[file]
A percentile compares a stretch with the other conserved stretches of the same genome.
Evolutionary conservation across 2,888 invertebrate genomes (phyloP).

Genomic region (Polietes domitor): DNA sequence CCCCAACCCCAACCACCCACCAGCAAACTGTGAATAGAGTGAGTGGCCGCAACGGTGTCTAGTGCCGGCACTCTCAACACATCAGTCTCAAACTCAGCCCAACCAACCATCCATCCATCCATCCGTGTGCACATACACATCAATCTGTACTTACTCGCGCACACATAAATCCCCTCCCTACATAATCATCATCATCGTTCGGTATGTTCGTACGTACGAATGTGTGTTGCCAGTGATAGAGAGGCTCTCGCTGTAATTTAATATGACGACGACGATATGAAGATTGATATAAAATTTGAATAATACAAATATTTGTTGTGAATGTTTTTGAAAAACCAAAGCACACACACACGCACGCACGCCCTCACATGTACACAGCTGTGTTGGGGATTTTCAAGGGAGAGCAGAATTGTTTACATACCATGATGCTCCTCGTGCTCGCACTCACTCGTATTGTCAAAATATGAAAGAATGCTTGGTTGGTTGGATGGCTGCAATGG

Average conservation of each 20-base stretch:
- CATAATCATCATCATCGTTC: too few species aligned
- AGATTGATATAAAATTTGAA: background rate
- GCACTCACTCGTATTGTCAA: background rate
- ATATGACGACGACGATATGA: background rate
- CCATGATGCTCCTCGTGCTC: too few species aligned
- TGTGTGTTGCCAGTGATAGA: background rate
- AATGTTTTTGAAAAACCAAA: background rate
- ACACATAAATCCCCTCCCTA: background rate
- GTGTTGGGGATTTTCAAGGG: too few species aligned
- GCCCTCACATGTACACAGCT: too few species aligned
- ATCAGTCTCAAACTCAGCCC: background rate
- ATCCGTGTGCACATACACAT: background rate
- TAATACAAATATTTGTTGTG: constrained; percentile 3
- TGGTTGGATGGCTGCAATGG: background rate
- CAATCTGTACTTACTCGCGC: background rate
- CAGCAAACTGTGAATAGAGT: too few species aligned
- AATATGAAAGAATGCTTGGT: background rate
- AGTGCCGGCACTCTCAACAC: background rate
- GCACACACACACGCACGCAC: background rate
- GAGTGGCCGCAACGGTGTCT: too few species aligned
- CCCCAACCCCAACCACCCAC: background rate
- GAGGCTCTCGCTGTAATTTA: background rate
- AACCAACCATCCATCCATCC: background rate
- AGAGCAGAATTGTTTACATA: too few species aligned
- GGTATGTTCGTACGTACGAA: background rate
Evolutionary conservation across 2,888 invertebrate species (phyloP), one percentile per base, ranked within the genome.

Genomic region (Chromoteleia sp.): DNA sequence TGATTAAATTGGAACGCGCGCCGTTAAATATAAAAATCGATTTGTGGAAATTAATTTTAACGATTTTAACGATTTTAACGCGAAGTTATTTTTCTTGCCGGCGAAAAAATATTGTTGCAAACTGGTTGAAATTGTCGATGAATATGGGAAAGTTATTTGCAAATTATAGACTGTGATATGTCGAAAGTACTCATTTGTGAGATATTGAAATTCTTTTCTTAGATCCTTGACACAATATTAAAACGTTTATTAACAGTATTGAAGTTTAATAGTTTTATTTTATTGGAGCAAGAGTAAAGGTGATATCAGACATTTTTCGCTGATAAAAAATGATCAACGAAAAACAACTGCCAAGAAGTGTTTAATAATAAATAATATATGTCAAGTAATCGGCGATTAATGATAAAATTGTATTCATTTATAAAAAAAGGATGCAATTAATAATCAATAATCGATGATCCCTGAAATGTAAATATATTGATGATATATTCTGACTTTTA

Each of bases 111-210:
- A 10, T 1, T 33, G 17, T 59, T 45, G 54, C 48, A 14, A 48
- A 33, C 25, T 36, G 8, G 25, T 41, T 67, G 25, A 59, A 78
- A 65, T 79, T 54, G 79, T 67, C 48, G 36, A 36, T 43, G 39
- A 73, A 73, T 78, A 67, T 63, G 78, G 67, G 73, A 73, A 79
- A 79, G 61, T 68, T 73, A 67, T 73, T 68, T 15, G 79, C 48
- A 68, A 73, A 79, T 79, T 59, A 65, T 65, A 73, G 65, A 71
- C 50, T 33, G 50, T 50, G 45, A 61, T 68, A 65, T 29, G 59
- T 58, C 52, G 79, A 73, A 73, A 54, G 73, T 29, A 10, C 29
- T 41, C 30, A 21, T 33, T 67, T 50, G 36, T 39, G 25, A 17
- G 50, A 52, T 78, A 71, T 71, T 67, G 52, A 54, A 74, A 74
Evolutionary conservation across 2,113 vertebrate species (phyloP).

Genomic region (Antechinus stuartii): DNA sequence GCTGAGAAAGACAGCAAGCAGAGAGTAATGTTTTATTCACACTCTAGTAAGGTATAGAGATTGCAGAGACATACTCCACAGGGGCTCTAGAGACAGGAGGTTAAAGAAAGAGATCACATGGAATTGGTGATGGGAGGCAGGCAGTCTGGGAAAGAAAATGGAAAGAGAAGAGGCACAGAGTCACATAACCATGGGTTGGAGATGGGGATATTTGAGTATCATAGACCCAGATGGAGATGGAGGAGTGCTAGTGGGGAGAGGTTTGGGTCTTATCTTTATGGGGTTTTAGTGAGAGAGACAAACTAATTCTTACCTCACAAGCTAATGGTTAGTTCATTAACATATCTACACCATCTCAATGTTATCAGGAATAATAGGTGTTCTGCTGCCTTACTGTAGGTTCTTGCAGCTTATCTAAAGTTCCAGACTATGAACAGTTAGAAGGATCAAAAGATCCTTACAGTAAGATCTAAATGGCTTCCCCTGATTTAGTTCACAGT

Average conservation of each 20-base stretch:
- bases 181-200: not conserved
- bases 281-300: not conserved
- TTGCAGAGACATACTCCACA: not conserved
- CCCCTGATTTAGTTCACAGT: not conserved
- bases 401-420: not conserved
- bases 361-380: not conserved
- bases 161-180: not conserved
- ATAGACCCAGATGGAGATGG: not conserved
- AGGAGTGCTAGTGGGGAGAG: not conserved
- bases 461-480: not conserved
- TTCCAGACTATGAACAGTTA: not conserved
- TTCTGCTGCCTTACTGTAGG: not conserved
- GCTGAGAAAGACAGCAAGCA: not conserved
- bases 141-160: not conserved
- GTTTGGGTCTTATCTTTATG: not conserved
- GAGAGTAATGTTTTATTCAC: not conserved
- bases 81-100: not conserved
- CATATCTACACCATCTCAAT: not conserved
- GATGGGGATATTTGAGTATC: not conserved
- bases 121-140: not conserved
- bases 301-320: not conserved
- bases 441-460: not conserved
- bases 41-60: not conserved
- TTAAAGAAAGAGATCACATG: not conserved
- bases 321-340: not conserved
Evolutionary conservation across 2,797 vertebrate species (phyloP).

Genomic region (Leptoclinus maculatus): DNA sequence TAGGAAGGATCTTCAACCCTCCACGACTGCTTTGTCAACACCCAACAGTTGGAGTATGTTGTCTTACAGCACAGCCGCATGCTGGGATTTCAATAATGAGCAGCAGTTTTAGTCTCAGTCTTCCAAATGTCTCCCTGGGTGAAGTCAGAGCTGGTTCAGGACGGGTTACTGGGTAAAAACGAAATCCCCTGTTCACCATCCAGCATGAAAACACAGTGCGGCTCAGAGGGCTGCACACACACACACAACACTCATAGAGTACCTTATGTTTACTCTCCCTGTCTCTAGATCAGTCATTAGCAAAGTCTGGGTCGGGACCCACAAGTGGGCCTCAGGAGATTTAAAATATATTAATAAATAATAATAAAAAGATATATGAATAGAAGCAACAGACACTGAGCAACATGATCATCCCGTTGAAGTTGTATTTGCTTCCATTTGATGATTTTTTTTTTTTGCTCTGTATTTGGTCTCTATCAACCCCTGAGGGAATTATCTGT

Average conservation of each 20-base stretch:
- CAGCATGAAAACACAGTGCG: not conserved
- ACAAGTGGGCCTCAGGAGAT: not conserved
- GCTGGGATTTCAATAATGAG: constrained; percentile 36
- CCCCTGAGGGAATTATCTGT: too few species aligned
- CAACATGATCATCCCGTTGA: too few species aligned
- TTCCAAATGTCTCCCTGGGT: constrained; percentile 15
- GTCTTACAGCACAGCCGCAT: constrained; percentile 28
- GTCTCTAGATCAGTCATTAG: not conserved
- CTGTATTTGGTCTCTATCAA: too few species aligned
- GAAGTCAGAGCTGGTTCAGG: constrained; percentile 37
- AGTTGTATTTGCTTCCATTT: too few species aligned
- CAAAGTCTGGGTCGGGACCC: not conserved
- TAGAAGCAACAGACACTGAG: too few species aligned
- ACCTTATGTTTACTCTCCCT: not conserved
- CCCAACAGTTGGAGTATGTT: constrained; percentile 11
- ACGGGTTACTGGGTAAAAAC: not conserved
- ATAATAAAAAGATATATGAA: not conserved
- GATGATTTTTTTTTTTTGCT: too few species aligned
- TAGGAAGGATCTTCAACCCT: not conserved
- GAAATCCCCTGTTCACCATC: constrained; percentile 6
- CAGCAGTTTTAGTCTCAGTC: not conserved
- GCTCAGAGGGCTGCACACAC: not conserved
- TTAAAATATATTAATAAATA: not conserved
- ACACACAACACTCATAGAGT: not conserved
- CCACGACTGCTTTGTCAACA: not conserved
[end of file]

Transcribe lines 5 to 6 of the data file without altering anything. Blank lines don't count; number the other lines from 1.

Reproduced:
- CATAATCATCATCATCGTTC: too few species aligned
- AGATTGATATAAAATTTGAA: background rate